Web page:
LETTERS: Comet November 29

THE letters published in the Comet on Thursday, November 29.


SIR – In response to the news that Hitchin Town Cricket Ground Ltd (HTCG) are proposing development of their sporting facilities at the Lucas Lane (Blueharts) site, the West Hitchin Action Group (WHAG) has requested a meeting with the company directors to discuss the method by which they hope to fund this.

While WHAG fully supports additional sports provision for Hitchin residents, we feel it shouldn’t be funded by selling a sports field which is designated as Green Belt land.

In 2008, WHAG met representatives of HTCG and Blueharts Hockey Club to discuss this exact issue. WHAG proposed 17 fundraising avenues by which HTCG could raise significant sums of money towards improving their facilities, whilst still preserving the land they had for future generations of sports users.

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Four years on, after a period when community sport has seen massive investment from grant bodies nationally, clubs with credible long term plans to improve sports provision have prospered. HTCG say that their sporting legacy is now in jeopardy if this sale doesn’t proceed. WHAG believe Hitchin residents, when working together, are a powerful force for change and improvement, and could, given the chance, help HTCG in their fundraising activities given strong direction and a long term plan.

We look forward to our discussions and hope HTCG give our proposals serious consideration.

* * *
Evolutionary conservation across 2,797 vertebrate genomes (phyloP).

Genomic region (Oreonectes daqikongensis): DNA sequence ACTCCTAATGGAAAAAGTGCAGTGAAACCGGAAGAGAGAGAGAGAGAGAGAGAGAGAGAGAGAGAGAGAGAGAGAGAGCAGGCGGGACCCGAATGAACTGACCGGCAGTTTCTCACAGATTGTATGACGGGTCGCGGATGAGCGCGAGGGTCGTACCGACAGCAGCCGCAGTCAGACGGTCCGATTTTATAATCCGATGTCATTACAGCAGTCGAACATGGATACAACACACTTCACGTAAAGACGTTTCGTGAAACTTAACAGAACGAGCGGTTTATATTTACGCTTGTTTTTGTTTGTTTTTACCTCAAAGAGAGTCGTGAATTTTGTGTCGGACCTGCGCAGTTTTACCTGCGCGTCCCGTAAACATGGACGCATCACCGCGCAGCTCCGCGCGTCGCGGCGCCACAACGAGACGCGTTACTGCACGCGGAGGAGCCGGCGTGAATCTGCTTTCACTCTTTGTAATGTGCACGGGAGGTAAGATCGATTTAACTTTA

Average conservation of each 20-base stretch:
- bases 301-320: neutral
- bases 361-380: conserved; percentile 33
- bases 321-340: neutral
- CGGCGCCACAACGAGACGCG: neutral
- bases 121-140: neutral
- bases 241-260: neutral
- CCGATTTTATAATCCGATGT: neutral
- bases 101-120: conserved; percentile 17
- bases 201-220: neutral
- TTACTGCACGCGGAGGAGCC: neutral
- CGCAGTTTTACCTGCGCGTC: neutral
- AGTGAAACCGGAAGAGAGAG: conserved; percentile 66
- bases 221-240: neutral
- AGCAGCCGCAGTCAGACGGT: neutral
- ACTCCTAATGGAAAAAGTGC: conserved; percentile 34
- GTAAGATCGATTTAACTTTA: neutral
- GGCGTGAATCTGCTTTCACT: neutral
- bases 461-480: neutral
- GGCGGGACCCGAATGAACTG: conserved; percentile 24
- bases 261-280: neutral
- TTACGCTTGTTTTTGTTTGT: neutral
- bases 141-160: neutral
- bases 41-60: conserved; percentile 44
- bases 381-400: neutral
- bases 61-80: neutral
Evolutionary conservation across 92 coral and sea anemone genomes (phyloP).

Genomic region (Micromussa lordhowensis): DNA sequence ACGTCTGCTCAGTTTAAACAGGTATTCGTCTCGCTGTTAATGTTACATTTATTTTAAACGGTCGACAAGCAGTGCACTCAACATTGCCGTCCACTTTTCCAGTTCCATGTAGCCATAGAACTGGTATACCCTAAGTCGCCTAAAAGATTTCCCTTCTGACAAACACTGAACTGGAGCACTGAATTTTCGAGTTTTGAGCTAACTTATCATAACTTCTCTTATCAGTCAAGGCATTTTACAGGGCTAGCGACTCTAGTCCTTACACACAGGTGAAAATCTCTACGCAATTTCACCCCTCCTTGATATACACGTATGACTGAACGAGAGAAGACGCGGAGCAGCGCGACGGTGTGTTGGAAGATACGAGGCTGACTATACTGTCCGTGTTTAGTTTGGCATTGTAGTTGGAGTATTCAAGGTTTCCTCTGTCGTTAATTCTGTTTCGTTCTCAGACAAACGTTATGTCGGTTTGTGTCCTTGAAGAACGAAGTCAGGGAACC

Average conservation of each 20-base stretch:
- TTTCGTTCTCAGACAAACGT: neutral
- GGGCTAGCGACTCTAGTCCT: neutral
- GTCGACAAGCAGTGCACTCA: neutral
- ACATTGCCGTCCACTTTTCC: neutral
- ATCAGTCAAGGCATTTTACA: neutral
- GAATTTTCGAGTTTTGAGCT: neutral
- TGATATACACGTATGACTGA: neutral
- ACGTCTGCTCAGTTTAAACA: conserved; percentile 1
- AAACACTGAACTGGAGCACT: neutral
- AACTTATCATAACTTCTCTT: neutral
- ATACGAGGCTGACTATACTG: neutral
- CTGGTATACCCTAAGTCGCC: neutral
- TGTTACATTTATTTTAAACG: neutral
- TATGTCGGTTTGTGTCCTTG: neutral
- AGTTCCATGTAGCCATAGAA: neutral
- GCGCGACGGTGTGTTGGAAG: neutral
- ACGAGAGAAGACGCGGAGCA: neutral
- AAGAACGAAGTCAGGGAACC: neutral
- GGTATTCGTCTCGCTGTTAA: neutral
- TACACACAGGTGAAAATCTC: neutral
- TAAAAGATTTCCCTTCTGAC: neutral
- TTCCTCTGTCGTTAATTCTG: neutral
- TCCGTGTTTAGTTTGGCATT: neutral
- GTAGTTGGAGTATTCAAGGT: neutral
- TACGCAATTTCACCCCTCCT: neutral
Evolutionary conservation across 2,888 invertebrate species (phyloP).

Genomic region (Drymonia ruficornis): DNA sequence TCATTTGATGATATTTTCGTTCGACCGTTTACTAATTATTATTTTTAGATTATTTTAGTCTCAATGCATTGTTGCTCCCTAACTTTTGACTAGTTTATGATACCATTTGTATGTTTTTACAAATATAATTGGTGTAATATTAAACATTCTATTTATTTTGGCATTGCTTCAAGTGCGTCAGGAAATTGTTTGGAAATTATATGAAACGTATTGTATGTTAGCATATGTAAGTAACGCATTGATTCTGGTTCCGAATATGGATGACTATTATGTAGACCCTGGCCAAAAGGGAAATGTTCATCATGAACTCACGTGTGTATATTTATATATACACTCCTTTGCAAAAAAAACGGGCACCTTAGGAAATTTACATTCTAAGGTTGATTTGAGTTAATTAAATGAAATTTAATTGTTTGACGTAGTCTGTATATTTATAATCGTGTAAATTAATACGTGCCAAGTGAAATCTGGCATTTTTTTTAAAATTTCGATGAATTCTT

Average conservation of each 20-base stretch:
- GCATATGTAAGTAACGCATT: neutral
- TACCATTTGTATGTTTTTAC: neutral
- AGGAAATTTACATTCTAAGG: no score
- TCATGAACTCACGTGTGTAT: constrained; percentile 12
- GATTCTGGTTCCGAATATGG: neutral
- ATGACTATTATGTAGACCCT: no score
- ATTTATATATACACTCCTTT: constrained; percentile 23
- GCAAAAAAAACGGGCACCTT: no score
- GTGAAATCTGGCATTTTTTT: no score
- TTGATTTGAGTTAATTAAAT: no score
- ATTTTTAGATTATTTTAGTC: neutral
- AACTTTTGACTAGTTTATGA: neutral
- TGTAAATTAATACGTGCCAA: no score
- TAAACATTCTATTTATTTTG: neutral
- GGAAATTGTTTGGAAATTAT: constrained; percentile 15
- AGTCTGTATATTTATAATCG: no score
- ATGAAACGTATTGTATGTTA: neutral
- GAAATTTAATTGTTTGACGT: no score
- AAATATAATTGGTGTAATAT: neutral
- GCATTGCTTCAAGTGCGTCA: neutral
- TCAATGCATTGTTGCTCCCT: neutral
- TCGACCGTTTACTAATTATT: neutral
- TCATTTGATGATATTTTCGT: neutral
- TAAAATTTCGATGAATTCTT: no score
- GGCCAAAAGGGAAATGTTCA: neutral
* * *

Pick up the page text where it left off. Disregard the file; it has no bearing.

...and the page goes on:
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West Hitchin Action Group



SIR - Regarding the new travellers site at Twin Acres Arlesey, this site was bought by a traveller for the sole purpose of installing mobile homes for travellers. Within months of purchase four homes were installed, without I hasten to add permision from the council. Permission has now been granted with little or no consultation with anyone. Because the council has buried their heads in the sand over this matter they have let the flood gates open for more units to be installed. It doesn’t take an Einstein to see that the way these homes are positioned are making room for many more.

Now I have nothing against sites, far from it, it goes without saying that I welcome all legal sites, but you have to remember this site although now legal was previously built illegally. So well done Central Beds Council a new Dale Farm awaits. Let’s see how much that will cost you?

Peter Swallow

Address supplied



SIR - Perhaps the election of the new police commissioner for Hertfordshire may help restore faith in our local police.

On November 16, driving in what was very heavy fog southbound on the A1(M), a vehicle joined the motorway at junction 6. The vehicle had no working backlights (fog, night or brakes) and seeing how dangerous this was I called 101 (handsfree of course) and explained my concerns to the operator. I was informed that there was nothing the police could do and this prompted the end of the call.

Not only did the attitude and lack of concern stagger me, the operator didn’t even ask for the vehicle registration so it could be placed as a concern on the ANPR system.

The offending vehicle left the motorway at junction 5 and guess what passed me a minute later in the Hatfield Tunnel? Yes, an ANPR police traffic vehicle.

Maybe the new commissioner can get his head down to business

Trevor Burnham

Address supplied



Sir – I am a graduate of a speed awareness course. I graduated in 2008. My crime was to put my foot down a second too soon before passing a camera at the end of a 50mph limit which within a quarter of a mile changed to a 60mph limit. Recorded speed was 57mph. This was early in the morning, no traffic about, on the A45 dual carriageway heading towards Coventry at Ryton on Dunsmore. I caused no danger to anybody.